A typical Sunday would have about 32 people at the table, and there was no such thing as a "kids' table" we all sat at the main dining room table, with the linen tablecloth and napkins. And we passed each tray of food, to the next person, helping them select the choicest piece for themselves. I remember staying for a week at my Italian grandparents' house, and we did not eat like that during the week. We ate mostly soup and fresh bread that grandma baked every day. The meals were not gourmet, but neither were they lacking and quite as frugal as the immigrants meals were as depicted in the book. I suddenly realized exactly how blessed my family was. My father's family was not among those depicted in the book, my grandfather had secured a job as a longshoreman and was on the upper part of the low-income scale. He also scrimped saved and bought two brownstones in the Hell's Kitchen part of Brooklyn. He achieved part of the American dream early on.
       The struggles faced by the families of 97 Orchard have never been in my family's verbal history--not that that means it was not part of their history, just nothing that was ever discussed. Maybe once you climb out of those conditions you soon forget, or wish to forget.
       In honor of the difficulties the past generations suffered I went on a small journey through frugality in the kitchen. I accumulated and saved the tips from chicken wings for a couple months, something the immigrants did not have the capability to do without refrigeration or freezing capabilities, but I used what I had available to me to help me on my journey. I had frozen a turkey carcass and leftover legs and thighs from Thanksgiving and made soups and stews from the remnants.  I made a chicken stock with the wing tips, I added onions, carrots, potatoes,and celery, then made egg noodles. No meat to speak of, as the tips are only skin, fat and bone, but my husband and kids agreed it was one of the most tasty broths I had ever produced.  Two days later I tore up some leftover chicken from another meal and added it to the broth, and then the next day thickened it up and made a chicken pot pie from that. If it wasn't for the fact that my husband is a beef man, through and through, I might have been able to keep the adding and altering ingredients for a few more meals. But for the cost of a 4 pound chicken, and some leftover wing tips, I fed us for nearly a week out of the vegetables and basic pantry supplies. And the meals were good, as long as you added a bit of salt and pepper, and herbs like sage, parsley, and thyme. The noodles and thickening the broth made the meals more hearty. Lesson learned: you can eat on a shoestring if you have to.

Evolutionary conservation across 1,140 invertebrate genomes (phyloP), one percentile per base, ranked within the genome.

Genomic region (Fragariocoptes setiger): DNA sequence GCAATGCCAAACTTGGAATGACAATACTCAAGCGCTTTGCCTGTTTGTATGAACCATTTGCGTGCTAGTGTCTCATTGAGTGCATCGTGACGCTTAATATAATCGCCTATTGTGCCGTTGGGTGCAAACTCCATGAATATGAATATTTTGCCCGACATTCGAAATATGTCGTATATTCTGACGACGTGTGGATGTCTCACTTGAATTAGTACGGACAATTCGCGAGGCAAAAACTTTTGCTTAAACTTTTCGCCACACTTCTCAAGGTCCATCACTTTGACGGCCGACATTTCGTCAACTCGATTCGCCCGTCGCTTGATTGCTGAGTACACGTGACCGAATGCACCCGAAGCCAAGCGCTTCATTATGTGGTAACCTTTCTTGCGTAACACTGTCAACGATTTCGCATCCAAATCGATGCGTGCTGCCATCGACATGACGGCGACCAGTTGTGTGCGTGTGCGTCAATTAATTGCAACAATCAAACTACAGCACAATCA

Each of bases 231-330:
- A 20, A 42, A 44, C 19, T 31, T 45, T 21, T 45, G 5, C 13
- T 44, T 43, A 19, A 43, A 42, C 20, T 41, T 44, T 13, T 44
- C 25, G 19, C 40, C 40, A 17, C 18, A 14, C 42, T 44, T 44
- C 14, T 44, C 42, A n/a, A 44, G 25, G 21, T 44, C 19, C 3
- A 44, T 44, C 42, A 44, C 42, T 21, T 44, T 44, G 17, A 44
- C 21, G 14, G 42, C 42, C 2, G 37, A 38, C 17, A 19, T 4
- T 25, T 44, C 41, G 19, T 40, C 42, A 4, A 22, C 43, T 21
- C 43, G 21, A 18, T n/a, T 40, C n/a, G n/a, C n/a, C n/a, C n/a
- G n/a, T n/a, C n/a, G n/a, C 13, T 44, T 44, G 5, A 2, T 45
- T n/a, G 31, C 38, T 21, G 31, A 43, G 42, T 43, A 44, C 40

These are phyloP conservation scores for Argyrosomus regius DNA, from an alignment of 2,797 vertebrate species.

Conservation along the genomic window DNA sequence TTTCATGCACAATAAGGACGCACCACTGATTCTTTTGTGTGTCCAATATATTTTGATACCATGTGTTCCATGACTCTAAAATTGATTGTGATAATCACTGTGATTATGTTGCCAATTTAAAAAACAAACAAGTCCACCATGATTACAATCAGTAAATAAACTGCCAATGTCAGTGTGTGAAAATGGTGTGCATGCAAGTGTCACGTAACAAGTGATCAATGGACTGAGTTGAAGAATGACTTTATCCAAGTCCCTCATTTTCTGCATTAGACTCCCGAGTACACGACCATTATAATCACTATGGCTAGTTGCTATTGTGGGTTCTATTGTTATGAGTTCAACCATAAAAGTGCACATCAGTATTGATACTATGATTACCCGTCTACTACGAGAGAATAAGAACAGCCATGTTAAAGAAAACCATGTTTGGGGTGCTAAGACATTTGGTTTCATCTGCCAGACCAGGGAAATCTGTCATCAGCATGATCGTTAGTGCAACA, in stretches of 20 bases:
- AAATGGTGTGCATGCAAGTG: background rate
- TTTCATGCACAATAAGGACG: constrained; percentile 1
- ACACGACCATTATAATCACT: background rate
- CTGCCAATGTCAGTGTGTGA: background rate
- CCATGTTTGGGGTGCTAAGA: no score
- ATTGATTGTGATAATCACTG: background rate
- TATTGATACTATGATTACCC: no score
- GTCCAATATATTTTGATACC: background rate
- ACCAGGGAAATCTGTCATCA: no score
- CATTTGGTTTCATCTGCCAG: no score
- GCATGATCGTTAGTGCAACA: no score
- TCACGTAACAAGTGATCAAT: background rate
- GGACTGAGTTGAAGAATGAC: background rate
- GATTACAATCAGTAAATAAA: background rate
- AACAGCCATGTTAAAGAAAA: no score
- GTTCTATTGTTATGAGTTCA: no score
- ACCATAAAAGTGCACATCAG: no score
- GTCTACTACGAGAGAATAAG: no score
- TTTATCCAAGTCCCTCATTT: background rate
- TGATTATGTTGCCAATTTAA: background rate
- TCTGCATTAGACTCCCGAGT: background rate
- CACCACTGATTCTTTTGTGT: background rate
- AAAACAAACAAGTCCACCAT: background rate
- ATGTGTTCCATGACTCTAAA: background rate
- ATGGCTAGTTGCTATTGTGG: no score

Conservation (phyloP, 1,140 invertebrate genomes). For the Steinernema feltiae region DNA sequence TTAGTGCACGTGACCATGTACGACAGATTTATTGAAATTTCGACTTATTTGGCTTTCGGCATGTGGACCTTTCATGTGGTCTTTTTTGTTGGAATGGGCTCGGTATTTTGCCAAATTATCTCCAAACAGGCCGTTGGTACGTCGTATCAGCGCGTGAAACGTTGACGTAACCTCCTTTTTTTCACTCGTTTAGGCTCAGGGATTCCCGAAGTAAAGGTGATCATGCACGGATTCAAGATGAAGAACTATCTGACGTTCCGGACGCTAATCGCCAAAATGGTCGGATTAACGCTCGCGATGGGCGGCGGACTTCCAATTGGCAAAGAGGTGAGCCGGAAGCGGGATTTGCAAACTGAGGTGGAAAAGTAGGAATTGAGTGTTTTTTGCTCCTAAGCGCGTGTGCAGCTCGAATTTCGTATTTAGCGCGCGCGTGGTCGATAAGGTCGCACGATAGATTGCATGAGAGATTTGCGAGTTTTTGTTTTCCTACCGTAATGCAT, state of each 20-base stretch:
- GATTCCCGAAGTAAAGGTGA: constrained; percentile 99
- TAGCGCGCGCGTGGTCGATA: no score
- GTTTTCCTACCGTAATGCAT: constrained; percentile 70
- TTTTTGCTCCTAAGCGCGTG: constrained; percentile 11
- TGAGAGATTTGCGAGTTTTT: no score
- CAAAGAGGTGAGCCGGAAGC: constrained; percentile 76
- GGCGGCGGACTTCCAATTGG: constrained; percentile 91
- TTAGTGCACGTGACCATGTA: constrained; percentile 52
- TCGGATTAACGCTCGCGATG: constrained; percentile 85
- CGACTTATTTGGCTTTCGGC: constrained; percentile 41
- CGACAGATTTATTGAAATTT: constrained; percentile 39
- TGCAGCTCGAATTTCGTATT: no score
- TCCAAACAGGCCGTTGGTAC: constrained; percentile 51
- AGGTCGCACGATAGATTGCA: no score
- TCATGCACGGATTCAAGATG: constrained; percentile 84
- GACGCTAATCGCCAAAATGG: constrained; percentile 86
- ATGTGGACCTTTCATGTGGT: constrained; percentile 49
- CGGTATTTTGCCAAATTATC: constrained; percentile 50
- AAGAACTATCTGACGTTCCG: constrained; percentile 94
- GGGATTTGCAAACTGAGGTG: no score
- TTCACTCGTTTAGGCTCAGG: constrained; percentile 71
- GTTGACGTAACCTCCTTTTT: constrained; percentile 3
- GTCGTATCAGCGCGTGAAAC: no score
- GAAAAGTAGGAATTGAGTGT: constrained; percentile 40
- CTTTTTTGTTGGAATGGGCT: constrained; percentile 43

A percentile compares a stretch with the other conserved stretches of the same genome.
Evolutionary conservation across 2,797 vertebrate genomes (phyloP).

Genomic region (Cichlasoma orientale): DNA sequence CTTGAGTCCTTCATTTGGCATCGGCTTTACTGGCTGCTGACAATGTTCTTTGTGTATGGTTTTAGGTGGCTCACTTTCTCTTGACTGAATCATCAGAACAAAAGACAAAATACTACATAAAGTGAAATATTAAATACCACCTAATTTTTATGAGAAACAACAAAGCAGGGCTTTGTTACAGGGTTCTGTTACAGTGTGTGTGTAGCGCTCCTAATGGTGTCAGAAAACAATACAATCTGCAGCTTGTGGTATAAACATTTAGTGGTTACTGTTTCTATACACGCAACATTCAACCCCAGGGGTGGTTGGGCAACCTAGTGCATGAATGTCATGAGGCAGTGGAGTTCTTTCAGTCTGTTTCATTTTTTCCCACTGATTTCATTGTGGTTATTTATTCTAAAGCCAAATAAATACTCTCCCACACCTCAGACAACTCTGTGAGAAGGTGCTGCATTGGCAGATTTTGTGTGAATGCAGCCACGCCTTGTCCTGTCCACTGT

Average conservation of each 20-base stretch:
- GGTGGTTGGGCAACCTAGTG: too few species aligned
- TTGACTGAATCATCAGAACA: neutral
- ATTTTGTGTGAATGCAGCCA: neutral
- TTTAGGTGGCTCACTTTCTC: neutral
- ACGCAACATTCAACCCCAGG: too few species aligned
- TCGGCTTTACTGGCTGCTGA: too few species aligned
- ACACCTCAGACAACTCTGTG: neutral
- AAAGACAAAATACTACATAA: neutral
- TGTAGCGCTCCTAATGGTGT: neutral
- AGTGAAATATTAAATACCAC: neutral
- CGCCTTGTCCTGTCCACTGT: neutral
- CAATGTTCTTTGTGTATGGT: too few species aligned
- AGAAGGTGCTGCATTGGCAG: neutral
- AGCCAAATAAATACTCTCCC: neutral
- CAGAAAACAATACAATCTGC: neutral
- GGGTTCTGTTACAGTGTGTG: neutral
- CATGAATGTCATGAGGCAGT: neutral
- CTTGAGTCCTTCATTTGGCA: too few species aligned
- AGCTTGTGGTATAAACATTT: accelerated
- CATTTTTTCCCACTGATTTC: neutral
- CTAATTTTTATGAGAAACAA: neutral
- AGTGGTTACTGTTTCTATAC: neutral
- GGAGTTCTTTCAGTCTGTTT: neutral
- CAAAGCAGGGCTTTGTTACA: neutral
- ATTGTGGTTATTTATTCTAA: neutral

The soup and stew I made from the turkey carcass was just as rich. I made a turkey-dumpling stew that was to die for, even my beef eaters liked it, but after almost two weeks of poultry, they were done and my husband presented me with an eye round roast beef and  begged me to make it.
       I got four meals out of that 5 pound roast, plus a few sandwiches for lunch for two of us. I made a regular roast beef dinner, with mashed potatoes and gravy, and mixed vegetables, then I made pepper steak with the addition of two large onions and two green peppers, served over rice. Next came the Philly cheese steak sandwiches, again with the addition of onions, a bit of cheese, and homemade french bread, and finally a beef and noodle casserole using the leftover mixed vegetables, and a can of condensed tomato soup, some water and the leftover gravy.  
       I think I am getting the hang of this "stretching" the food idea. Now I think I am going to really keep a close watch on the food budget and see what I can plan ahead to get more mileage for my food dollars. Hey, with the price of food and gasoline you need to get to the store you need to find ways to conserve, right? 

Ziegelman, Jane. 97 Orchard: an edible history of five immigrant families in one New York tenement. Balance of credits to come.